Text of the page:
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Overbay drives in all three D-backs runs

PHILADELPHIA -- The door to the visiting manager's office needed to be shut. The clubhouse noise was too rowdy postgame.

Players scattered about the clubhouse. Some were showering, others sat shirtless on their locker stool, eyes fixed on the pair of TVs hanging in the middle of the room, moments before the Braves beat the Giants to help Arizona extend its lead in the National League West to 3 1/2 games over San Francisco.

"C'mon, Martin [Prado]."

"Vamos, Martin."

This is what it's like to play for the Arizona Diamondbacks in mid-August, whose 3-2 victory Tuesday over the Phillies and Roy Halladay confirmed this team can play with baseball's best and has no plans of shrinking, even in front of baseball's best team and pitcher.

Lyle Overbay, three days removed from unemployment, drove in all three runs, the final two on a one-out double off Halladay in the ninth inning that bounced off the wall in right-center field. The go-ahead hit scored Justin Upton and pinch-runner Collin Cowgill, who touched home plate on an acrobatic slide around catcher Carlos Ruiz.

Cue insanity.

"I'm in the weight room jumping off weight machines and benches and stuff like that, because it's exciting to be a part of that and a part of this in an atmosphere like that with two first-place teams going at it," starter Josh Collmenter said. "It doesn't get too much better."

OK, so he wasn't really jumping off weight machines. A slew of high-fives sounds more like it. But there was no denying the playoff atmosphere at Citizens Bank Park.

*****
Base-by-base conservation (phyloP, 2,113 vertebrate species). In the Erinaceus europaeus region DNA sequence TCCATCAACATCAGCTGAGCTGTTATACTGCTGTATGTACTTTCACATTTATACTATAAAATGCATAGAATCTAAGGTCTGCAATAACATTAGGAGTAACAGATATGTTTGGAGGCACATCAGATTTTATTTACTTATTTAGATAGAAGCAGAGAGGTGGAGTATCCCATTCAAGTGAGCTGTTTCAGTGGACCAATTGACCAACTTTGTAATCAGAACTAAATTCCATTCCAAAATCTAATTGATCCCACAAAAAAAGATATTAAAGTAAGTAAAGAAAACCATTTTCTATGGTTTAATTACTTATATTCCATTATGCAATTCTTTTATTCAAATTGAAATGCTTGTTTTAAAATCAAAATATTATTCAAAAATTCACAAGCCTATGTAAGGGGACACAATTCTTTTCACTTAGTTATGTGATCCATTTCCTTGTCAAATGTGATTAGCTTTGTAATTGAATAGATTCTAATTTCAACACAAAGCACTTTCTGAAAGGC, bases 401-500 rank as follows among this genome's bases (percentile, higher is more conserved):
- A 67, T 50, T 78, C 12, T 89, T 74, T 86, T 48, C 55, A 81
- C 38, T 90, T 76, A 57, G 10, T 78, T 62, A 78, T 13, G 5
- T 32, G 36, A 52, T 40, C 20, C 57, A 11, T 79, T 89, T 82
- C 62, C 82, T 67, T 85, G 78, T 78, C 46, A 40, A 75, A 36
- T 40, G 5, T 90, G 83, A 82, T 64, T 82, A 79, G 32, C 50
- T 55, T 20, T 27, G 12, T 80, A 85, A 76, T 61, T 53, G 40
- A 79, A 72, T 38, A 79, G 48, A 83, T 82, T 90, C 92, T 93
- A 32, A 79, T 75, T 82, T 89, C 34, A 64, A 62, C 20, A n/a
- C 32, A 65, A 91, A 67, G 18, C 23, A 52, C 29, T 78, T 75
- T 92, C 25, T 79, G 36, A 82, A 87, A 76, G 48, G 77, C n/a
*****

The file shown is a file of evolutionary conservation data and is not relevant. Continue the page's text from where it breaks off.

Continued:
The rookie right-hander got a taste of that when 45,742 fans rose to their feet for the 11th pitch in a third-inning at-bat against Hunter Pence with the bases loaded and the D-backs in front, 1-0. Collmenter struck out Pence.

"That's what makes it exciting," said Collmenter, who pitched 6 2/3 innings and struck out a career-high eight, "when you can quiet that many people."

They weren't quiet for long. Shane Victorino hit a two-run homer in the fifth, and Halladay rolled on until the ninth. He tied a career high with 14 strikeouts but was denied his NL-leading 16th victory and seventh complete game.

"It's kind of his game, isn't it?" Phillies manager Charlie Manuel said. "That's my ace. That's kind of the way I looked at it. If I was going to make a move, how come I didn't make a move to start the inning?"

D-backs manager Kirk Gibson made his move before the game, inserting Overbay into the starting lineup for the first time since being acquired on Saturday because he's a veteran hitter who's had success against Halladay. He came in 3-for-10 with two RBIs lifetime against the 2011 NL Cy Young Award favorite.

"We brought him in here and we gave him the quick version of 'here we go,' Gibson said.

He was more than ready, heeding the advice of his agent to stay prepared in case one team called. Tuesday was as good a start as any.

"He made a mistake my last at-bat, because he's aggressive with the strike zone," Overbay said. "So you know you're gonna get a pitch to hit, and you gotta take advantage of it because you're not gonna get two."

When Major League Baseball released its 2011 schedule, it would've been difficult to see Arizona's mid-August trip to Philadelphia as a possible playoff preview.

The D-backs, who finished with only 65 wins last year, got a good taste of what October could be like. It doesn't get any easier Wednesday, when they throw out Joe Saunders to face Cliff Lee.

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